Deer aren’t stupid and this one knew something wasn’t right. It was young, curious, and obviously trying to figure things out. Lacking in experience the buck drew closer when it should have bolted. I was ready!

At 15-yardsour eyes locked and the buck stopped, its muscles tensing as its body lowered a little as it prepared to spring to safety. Then it relaxed and took a few more steps in the direction of my shooting lane. With each step, the young buck became more wary and nervous. It was smart, but much too curious for his own good.

Ten yards in front of me there were two small oak trees that created a natural point for me to raise my bow and get into the final shooting position. I had a problem though.

I hadn’t mentioned this earlier, but UFFDA is short for United Foundation For Disabled Archers. Nine years ago, I was in an auto accident and became paralyzed from the chest down. Each year UFFDA hosts two hunts for people with disabilities, one in WI and I was hunting in the one in MN.

My problem was that from my wheelchair I couldn’t get a shot when it by the trees. I wear a harness to keep me upright in my chair while hunting. However, I am only able to shoot comfortably to my left and this deer was going to be out in front. I’ve practiced shooting at this particular angle before, and have had success, but I can’t breathe while leaning forward against my harness. Therefore, I have a very limited shooting time before I become unstable, my aim goes away, and I am unable to shoot.

The buck kept walking and when its eyes disappeared behind the two small oak trees I took a deep breath, brought my bow up, drew and prepared to fire. I was ready to release as soon as its sweet spot emerged, but the only thing that emerged was its head, which turned and looked at me. There I was at full draw, holding my breath, only able to see the buck’s head with the clock ticking as I ran out of time. While holding my breath I quickly assessed the situation. He was between the trees and a small, low pile of brush, and I knew that if he found me he only had one place to go. He wouldn’t come closer if he knew I was there, and I have never seen a deer back up the same trail they came in on. So that left only one option, he would have to jump over the brush pile.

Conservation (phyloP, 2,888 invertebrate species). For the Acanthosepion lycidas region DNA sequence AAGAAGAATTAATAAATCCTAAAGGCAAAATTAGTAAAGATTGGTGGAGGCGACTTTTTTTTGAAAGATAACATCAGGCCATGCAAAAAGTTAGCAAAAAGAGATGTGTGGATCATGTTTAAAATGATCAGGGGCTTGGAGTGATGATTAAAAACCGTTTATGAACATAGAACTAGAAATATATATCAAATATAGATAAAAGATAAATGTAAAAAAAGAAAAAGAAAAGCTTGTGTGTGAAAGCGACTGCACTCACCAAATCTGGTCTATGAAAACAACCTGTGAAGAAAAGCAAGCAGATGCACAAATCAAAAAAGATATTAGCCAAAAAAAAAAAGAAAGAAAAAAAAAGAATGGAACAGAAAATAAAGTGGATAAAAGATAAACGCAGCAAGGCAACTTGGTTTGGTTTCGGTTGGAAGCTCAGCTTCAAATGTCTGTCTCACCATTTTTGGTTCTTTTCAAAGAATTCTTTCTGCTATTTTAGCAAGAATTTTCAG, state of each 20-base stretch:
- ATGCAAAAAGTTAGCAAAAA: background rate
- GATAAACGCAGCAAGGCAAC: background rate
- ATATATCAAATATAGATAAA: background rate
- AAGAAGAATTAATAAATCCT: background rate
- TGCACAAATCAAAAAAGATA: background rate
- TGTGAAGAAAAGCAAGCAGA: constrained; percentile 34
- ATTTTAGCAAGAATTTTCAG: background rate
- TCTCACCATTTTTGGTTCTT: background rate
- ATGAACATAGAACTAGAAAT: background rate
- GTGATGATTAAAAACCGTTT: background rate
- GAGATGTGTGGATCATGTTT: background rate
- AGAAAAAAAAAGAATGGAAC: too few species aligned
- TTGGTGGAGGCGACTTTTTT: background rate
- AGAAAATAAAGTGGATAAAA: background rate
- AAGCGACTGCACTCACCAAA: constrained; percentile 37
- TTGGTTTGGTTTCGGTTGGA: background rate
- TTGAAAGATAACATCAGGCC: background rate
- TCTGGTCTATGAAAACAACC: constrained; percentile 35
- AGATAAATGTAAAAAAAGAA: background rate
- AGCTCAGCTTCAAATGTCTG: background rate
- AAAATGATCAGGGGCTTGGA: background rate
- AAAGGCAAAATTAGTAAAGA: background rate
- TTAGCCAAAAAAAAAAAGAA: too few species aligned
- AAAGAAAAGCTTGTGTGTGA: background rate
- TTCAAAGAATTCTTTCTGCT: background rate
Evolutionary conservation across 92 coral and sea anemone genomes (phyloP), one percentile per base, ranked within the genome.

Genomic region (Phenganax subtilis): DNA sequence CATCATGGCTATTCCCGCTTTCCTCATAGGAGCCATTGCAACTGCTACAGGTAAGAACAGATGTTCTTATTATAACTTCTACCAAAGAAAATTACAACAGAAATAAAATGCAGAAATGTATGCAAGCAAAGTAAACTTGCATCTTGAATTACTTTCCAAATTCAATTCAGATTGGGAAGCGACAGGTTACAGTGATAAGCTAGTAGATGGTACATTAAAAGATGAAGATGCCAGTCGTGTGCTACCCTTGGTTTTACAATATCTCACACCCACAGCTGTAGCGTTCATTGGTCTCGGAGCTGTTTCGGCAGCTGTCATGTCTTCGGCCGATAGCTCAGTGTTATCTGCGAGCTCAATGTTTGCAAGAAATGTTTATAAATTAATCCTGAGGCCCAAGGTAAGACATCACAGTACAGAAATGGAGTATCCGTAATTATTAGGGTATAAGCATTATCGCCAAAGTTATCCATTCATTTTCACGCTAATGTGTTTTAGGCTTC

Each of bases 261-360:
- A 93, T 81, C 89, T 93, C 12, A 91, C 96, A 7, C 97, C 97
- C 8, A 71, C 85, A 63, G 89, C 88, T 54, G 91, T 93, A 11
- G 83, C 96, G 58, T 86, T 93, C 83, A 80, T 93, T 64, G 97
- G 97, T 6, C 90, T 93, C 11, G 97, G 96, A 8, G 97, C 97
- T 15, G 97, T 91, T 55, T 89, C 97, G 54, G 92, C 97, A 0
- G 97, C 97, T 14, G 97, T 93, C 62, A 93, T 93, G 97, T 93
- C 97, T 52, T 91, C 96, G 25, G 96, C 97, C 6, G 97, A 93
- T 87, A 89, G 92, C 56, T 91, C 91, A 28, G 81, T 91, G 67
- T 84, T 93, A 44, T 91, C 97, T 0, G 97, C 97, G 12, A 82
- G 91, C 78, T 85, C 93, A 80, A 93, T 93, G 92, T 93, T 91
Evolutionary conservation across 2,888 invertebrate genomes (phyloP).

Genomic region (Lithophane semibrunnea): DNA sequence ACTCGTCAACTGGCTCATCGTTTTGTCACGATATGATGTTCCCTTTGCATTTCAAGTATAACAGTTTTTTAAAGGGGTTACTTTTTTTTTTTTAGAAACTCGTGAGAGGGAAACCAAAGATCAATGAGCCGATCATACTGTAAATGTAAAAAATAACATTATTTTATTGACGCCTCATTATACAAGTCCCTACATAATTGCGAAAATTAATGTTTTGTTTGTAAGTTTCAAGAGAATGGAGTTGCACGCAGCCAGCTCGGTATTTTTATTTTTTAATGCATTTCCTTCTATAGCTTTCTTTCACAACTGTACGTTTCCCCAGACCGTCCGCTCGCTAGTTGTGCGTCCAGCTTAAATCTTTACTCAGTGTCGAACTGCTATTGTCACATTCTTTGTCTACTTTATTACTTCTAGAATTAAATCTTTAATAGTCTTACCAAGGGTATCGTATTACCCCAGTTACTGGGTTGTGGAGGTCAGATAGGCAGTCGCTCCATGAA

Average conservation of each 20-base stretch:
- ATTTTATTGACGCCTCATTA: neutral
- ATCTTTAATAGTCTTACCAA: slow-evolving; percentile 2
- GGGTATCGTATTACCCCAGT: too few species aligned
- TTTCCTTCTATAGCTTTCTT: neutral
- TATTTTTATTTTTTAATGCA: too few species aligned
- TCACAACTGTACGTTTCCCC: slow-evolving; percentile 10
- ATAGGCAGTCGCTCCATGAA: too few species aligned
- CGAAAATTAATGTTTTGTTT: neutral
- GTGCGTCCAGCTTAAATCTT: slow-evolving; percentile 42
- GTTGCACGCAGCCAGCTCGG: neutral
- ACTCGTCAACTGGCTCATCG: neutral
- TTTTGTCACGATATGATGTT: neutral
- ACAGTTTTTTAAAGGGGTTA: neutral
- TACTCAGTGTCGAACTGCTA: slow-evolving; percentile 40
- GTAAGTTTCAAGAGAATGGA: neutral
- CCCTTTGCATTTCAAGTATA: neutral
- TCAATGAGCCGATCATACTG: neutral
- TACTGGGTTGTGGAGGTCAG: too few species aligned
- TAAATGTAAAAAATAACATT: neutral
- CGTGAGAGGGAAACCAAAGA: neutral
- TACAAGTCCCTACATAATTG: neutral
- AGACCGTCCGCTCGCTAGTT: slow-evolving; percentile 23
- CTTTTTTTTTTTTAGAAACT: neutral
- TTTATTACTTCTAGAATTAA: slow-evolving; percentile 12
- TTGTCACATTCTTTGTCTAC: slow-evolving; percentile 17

What was actually only a few seconds seemed like hours as I held my breath, waiting to take the fatal shot. My arms were strained holding my long bow at full draw and I am sure I was starting to turn a little blue as I quickly ran out of air.

The time came when I had to let my air out if I wanted to stay conscious. I slowly, quietly, emptied my lungs. At that exact same moment, the young deer took another step, was just about past the trees, and emerge into the open where I could get a shot.

We were very close, ten yards or less! It took only a second for the wind to carry my exhaled breath into its nose. This time I truly was busted! Guessing the buck’s escape route, I aimed above the pile of brush and let my arrow fly. The arrow seemed to hesitate and as soon as it was gone, I knew I was way behind schedule. By the time my arrow arrived at the pile, the buck was over it and executing the first step in his high-speed escape. I watched it bound off waving goodbye to me the way deer do.

Surprisingly I wasn’t angry or even upset that I missed. Deep down inside I was happy it got away. It has been nine years since I landed in my loud, shiny, bulky and smelly wheelchair. I hadn’t been able to get this close to a deer since my accident and I was wondering if my bowhunting days weren’t over. This little deer showed me they weren’t.

That little buck and I exchanged lessons that day. It taught me that I can still do whatever I want even though I am disabled! All I have to do it put some effort into it and never give up. As long as I keep trying, I’ll persevere. I taught the buck to trust its eyes as well as its nose! Not everything is always as it seems.

In the end, I learned a lot about myself from this curious little deer. I am still a man and above all a hunter that can provide fresh game for my growing family, if I only keep trying. That, to me, is a gift beyond what words can describe, and that is why this was the best miss ever.